## Wieferich Primes and a mod \$p\$ Leopoldt Conjecture. (arXiv:1805.00131v2 [math.NT] UPDATED)

We consider questions in Galois cohomology which arise by considering mod \$p\$ Galois representations arising from automorphic forms. We consider a Galois cohomological analog for the standard heuristics about the distribution of Wieferich primes, i.e. prime \$p\$ such that \$2^{p-1}\$ is 1 mod \$p^2\$. Our analog relates to asking if in a compatible system of Galois representations, for almost all primes \$p\$, the residual mod \$p\$ representation arising from it has unobstructed deformation theory. This analog leads in particular to formulating a mod \$p\$ analog for almost all primes \$p\$ of the classical Leopoldt conjecture, which has been considered previously by G. Gras. Leopoldt conjectured that for a number field \$F\$, and a prime \$p\$, the \$p\$-adic regulator \$R_{F,p}\$ is non-zero. The mod \$p\$ analog is that for a fixed number field \$F\$, for almost all primes \$p\$, the \$p\$-adic regulator \$R_{F,p}\$ is a unit at \$p\$.查看全文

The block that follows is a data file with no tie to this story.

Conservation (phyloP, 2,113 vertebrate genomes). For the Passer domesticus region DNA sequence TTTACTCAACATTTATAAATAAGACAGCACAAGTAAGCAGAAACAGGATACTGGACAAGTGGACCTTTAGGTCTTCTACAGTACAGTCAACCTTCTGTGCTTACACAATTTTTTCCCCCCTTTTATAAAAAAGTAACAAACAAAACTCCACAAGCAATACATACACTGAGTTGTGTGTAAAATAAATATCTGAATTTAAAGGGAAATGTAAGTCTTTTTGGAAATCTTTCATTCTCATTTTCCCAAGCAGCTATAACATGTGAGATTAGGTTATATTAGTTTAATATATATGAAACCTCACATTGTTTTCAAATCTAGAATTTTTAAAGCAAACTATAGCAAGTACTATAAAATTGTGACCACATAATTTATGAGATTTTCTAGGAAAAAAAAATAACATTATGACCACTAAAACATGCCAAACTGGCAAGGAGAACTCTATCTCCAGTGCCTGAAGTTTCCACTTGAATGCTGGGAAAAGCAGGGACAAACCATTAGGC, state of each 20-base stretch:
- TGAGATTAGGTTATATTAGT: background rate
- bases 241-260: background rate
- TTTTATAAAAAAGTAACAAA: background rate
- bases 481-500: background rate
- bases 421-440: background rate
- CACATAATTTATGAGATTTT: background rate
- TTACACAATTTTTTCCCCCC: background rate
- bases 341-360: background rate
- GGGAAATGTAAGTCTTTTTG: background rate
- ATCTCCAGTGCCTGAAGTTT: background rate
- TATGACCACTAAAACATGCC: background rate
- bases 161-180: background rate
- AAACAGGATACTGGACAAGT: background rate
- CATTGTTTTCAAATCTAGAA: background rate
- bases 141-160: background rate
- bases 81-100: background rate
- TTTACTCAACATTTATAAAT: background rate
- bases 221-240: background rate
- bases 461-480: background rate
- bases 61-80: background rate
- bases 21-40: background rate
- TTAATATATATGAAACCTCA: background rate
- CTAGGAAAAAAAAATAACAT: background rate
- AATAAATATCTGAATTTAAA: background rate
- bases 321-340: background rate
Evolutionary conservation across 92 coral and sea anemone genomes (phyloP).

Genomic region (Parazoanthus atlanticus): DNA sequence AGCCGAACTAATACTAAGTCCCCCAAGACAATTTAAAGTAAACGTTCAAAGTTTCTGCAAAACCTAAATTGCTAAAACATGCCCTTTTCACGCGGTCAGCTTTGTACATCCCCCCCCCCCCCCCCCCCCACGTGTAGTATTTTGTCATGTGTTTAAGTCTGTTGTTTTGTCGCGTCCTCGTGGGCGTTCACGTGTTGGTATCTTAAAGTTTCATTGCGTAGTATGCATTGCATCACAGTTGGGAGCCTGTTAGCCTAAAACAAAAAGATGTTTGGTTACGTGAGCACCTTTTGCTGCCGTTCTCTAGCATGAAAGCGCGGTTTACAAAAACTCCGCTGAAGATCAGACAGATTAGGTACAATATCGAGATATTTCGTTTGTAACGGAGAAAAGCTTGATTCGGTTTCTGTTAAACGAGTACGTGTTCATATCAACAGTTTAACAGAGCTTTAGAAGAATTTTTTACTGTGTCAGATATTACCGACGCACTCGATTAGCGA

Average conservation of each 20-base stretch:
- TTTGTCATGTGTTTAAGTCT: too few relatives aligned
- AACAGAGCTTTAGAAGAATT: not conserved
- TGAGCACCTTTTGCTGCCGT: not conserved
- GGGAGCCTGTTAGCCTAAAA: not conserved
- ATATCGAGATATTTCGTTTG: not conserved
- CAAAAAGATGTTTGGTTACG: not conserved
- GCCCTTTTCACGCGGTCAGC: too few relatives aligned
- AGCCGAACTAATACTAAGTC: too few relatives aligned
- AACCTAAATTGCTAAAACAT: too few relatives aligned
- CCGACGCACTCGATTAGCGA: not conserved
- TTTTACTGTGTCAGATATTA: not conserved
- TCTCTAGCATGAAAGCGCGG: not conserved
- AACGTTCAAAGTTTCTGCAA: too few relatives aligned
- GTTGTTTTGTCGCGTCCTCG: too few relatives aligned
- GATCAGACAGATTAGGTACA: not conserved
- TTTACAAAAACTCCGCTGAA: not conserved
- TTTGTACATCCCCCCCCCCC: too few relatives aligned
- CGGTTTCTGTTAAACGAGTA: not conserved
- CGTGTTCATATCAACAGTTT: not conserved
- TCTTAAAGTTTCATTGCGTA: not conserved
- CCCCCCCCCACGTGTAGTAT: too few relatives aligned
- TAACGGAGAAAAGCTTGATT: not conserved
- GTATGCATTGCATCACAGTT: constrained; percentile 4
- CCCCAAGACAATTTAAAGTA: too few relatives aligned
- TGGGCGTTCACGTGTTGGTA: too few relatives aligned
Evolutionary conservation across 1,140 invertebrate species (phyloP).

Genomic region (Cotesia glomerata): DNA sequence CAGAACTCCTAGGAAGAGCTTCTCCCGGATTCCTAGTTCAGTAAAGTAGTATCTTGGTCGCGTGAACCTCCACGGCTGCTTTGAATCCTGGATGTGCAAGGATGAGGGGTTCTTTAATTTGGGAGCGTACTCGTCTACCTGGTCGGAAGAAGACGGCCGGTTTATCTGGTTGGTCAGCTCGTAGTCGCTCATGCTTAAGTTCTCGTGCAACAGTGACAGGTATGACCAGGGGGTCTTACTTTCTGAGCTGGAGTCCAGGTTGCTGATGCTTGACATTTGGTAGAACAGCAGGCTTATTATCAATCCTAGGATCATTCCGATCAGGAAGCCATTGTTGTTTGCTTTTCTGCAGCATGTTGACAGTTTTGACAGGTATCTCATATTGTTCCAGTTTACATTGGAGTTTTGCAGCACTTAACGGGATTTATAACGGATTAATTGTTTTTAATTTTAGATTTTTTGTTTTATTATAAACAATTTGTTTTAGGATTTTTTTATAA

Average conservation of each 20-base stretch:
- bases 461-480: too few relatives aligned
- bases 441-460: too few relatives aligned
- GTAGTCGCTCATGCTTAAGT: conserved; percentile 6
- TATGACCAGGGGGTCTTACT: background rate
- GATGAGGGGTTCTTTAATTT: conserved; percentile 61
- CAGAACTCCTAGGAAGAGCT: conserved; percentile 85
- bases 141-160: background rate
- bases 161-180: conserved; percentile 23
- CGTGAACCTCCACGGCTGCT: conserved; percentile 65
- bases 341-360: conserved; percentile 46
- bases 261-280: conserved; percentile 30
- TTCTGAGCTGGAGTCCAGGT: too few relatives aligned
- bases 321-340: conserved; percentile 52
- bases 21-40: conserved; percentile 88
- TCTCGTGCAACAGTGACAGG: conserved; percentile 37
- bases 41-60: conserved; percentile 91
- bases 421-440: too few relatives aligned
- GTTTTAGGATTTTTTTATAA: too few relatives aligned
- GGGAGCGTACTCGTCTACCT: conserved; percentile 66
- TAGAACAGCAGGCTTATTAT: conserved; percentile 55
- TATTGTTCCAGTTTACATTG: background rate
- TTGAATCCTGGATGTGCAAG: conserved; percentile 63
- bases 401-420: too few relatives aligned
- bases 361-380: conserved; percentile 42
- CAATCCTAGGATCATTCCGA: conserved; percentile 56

## Solidot 文章翻译

 你的名字 留空匿名提交 你的Email或网站 用户可以联系你 标题 简单描述 内容 We consider questions in Galois cohomology which arise by considering mod \$p\$ Galois representations arising from automorphic forms. We consider a Galois cohomological analog for the standard heuristics about the distribution of Wieferich primes, i.e. prime \$p\$ such that \$2^{p-1}\$ is 1 mod \$p^2\$. Our analog relates to asking if in a compatible system of Galois representations, for almost all primes \$p\$, the residual mod \$p\$ representation arising from it has unobstructed deformation theory. This analog leads in particular to formulating a mod \$p\$ analog for almost all primes \$p\$ of the classical Leopoldt conjecture, which has been considered previously by G. Gras. Leopoldt conjectured that for a number field \$F\$, and a prime \$p\$, the \$p\$-adic regulator \$R_{F,p}\$ is non-zero. The mod \$p\$ analog is that for a fixed number field \$F\$, for almost all primes \$p\$, the \$p\$-adic regulator \$R_{F,p}\$ is a unit at \$p\$.